Human Rights Watch reported the events and the world discovered an ugly truth behind Rajavi's army. In spite of Mojahedin denials, Rajavi knew he needed to recover ground in the propaganda stakes. He had to again present the NLA as the only force which was actively engaged in and capable of overthrowing the hated regime in Iran.
On 18 October 1991, the NLA held a military parade at Ashraf camp, their main military base in Iraq, as a demonstration of its military strength. Foreign journalists were invited to attend and see for themselves the strength and capacity of the army, which was in reality a small sample of Saddam's weaponry. After Forouq-e Javidan, Iraq had advised Rajavi that there was no possibility for the Mojahedin to attack Iran again in the near future and if the Mojahedin wanted to move forward and make progress in the time available, they would have to be trained. This idea to have the army properly trained was, of course, advertised as Maryam's brilliant idea. Iraq took over and started training, which was mostly Soviet. The Iraqis brought ancient T52 tanks, BMP1 and MTL Russian armoured carriers and other equipment to the Mojahedin camp and taught the Mojahedin how to drive them. Later, small crash courses on security and intelligence, commando fighting and administration courses were held.
For this purpose, they moved some of their own service, repair centres and headquarters into the Mojahedin camp. The Mojahedin became more familiar with real army life as a result and became so much a part of it that it was acceptable for the Iraqi army to communicate with them as a military division. They gave up their amateur transceivers and used proper military equipment. They became familiar with using the basic command and operational terms of the Iraqi army. This, of course, is what enabled the Iraqi army to use the Mojahedin as an instrument to help crush the Kurdish uprising during the Morvarid operation of March 1991.
The military parade of 1991, was the graduation ceremony of this division. In this parade, NLA personnel traversed along a wide purpose built boulevard, passing the observers in the middle. At the end of the street, vehicles were waiting to take the crews of the tanks and other vehicles back to the beginning of the street for them to come down again with more tanks and armoured vehicles. The NLA had acquired a whole army load of equipment from Saddam, but hadn't enough people to show it off, particularly to show women on tanks.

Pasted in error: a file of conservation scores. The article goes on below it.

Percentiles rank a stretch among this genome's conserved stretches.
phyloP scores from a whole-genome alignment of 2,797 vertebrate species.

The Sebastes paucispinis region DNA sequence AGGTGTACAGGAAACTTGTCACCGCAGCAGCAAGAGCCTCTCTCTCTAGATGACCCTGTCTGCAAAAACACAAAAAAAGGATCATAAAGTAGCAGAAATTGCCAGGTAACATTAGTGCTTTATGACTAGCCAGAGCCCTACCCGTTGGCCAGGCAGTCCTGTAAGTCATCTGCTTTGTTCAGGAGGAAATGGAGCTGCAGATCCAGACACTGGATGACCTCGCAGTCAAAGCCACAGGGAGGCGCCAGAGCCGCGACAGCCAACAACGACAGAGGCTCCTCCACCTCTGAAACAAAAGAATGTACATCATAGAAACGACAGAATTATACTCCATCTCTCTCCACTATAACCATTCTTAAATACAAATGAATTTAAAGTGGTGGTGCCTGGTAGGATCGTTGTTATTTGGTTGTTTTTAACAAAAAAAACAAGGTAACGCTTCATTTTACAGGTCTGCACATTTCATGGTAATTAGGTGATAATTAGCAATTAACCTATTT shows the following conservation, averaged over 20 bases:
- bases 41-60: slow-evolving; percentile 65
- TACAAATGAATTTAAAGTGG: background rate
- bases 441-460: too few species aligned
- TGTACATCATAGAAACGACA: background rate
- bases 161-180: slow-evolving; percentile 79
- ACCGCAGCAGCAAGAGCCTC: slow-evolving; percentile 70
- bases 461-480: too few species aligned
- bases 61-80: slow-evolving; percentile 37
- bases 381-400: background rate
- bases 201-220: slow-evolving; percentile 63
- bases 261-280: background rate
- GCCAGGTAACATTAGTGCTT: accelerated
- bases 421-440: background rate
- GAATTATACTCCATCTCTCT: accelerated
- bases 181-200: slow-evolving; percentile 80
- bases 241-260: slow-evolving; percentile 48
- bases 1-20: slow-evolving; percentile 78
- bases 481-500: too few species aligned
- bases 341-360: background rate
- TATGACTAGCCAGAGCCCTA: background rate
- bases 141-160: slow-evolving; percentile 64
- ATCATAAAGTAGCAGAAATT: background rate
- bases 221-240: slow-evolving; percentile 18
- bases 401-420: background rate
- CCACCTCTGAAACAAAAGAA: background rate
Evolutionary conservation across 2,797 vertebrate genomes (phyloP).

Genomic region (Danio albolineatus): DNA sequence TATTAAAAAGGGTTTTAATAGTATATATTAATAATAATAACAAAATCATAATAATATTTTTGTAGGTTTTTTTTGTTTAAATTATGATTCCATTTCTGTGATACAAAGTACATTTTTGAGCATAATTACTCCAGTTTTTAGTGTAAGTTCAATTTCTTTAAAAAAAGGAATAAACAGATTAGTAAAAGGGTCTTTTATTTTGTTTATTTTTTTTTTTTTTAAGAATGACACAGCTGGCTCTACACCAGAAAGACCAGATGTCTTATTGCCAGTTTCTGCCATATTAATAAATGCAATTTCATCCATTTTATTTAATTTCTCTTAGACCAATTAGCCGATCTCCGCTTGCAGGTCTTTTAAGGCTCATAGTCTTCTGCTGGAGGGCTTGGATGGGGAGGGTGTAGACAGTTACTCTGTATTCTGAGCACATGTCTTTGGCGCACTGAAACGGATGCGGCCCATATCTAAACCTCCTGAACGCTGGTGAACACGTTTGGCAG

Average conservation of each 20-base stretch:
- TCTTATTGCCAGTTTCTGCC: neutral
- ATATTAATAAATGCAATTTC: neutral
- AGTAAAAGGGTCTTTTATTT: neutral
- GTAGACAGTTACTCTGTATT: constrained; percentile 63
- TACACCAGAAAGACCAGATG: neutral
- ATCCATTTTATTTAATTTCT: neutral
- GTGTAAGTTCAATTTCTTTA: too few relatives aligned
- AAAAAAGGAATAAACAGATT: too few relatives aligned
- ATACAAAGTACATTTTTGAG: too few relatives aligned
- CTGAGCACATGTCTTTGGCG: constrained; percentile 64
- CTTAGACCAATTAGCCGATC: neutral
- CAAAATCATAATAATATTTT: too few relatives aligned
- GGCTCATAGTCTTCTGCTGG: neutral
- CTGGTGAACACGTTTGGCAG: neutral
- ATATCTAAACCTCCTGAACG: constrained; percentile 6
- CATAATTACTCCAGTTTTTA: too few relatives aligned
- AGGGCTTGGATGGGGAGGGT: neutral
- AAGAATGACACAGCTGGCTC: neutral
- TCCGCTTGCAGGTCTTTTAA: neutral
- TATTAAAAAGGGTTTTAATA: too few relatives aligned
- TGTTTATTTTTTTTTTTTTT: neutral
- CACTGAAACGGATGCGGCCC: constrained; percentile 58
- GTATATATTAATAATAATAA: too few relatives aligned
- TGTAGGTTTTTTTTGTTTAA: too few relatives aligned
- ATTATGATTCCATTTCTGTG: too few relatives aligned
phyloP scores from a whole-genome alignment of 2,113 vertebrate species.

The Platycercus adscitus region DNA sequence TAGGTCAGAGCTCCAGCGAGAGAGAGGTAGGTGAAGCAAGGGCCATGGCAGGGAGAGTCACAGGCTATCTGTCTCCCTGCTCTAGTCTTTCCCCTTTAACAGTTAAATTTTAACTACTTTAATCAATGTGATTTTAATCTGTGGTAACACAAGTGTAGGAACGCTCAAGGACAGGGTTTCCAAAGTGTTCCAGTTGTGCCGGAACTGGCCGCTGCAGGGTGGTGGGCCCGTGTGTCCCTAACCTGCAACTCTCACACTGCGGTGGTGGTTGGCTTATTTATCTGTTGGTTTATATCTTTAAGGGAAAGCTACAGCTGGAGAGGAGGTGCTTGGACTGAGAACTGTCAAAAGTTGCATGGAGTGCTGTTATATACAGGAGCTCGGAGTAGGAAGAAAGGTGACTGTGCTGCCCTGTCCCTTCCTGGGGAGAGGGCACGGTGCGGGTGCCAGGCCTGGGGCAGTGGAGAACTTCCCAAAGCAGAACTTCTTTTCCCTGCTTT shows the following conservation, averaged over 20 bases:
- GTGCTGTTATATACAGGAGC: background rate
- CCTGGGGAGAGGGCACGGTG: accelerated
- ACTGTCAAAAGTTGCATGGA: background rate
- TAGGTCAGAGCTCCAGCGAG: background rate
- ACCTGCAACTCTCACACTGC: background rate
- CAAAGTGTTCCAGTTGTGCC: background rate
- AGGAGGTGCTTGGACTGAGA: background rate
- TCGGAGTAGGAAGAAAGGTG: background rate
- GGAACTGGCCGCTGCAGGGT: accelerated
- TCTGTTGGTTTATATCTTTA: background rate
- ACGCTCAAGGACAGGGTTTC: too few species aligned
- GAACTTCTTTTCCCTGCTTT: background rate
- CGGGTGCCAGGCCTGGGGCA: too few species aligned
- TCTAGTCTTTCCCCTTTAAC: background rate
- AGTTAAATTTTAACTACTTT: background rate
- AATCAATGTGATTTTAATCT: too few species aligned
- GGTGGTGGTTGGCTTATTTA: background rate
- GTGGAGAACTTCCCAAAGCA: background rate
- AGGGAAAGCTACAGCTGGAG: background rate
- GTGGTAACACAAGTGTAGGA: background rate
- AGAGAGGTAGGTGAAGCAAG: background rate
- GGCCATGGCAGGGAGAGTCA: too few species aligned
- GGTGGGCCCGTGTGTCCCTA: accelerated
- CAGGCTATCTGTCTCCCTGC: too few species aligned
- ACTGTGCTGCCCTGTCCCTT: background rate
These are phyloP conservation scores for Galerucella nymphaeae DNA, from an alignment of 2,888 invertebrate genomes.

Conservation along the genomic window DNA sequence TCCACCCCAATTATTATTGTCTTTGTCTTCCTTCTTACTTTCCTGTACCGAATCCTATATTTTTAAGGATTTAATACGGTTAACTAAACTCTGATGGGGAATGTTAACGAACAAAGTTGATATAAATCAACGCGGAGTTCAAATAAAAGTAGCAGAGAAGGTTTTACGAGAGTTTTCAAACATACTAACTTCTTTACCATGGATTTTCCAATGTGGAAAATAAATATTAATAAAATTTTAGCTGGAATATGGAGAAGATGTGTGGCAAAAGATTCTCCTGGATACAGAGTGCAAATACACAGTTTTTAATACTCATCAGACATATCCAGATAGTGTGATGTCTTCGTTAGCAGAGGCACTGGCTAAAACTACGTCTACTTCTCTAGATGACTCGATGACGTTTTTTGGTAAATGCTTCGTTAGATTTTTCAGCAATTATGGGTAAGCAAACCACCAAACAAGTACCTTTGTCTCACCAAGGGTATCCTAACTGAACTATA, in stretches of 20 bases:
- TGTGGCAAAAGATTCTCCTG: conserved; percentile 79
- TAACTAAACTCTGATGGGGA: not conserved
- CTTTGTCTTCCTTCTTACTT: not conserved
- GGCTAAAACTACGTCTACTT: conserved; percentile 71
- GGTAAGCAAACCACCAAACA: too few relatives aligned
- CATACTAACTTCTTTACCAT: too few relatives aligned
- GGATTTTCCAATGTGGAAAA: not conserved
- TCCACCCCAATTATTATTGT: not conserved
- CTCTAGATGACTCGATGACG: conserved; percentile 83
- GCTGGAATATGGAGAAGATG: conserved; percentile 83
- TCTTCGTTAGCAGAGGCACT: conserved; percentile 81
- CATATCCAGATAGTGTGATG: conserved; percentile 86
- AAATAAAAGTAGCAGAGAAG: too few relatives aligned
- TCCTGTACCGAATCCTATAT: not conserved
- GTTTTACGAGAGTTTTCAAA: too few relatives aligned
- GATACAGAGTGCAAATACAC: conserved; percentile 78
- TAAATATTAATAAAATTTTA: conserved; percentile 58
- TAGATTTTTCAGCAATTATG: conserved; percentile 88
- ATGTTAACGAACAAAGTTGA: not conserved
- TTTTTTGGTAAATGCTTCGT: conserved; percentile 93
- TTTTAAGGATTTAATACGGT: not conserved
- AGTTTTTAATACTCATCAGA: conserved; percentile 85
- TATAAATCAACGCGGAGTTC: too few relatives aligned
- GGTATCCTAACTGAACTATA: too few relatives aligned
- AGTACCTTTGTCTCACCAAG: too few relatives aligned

The Gulf War in 1991, proved a testing time for the Mojahedin in many ways. Politically, they estranged themselves from their erstwhile supporters in the West by choosing to remain under Iraqi hegemony. Militarily it was also a disaster. After the war ended, Saddam Hussein saw his opportunity to crush the ensuing Kurdish rebellion in the north of Iraq. The Mojahedin army was also mobilised by Saddam to crush the Kurds. They used their tanks to raze Kurdish villages and kill civilians. Currently, the Mojahedin have fewer than 5,000 forces in the NLA, and the average age of the organisation's members is nearer 50 than 40 years. Rajavi has been desperate in recent years to find younger recruits for the army. His first resort was to recall the children of Mojahedin members who were evacuated in 1991, and many of whom had now grown to be young adults. Their parents were told to demand their children back as a right. Those who were under Mojahedin jurisdiction in the West were quickly returned. Others needed a little more persuasion, but many supporters who had fostered the children, felt duty-bound to return them to their parents, without thinking through the full situation. That is, since the parents had been required previously to reject the children, it was unlikely that Rajavi wanted them now to be reunited with their parents.
The National Liberation Army is now all that remains of the armed struggle to free Iran from its present religious rulers. Having existed outside Iran's borders for so long, they are estranged from the people inside Iran. The only operations they have recently been capable of launching are what amount to terrorist attacks, in which several innocent civilians have been killed and injured. And they are inextricably linked with and beholden to Saddam Hussein, whom, regardless of how the rest of the world regards him, Iranians see as their country's erstwhile enemy who used chemical weapons on their army; which the Iranians claim has killed seven thousand men up to the present day. It is Saddam who dictates whether or not the Mojahedin may cross the border into Iran and launch an attack. At present it is not in his interests to do so. He needs to develop better relations with Tehran as part of his attempts to confront American led pressure over his development of weapons of mass destruction.
The Mojahedin as a military force, were finally written off when first the US State Department had them listed as a terrorist entity, then the United Kingdom added them to its list of Proscribed Organisations. Finally, in May 2002, the European Union also listed the Mojahedin as a terrorist entity. It remains to be seen how the Mojahedin respond to a Western attack on Iraq when they are this vulnerable.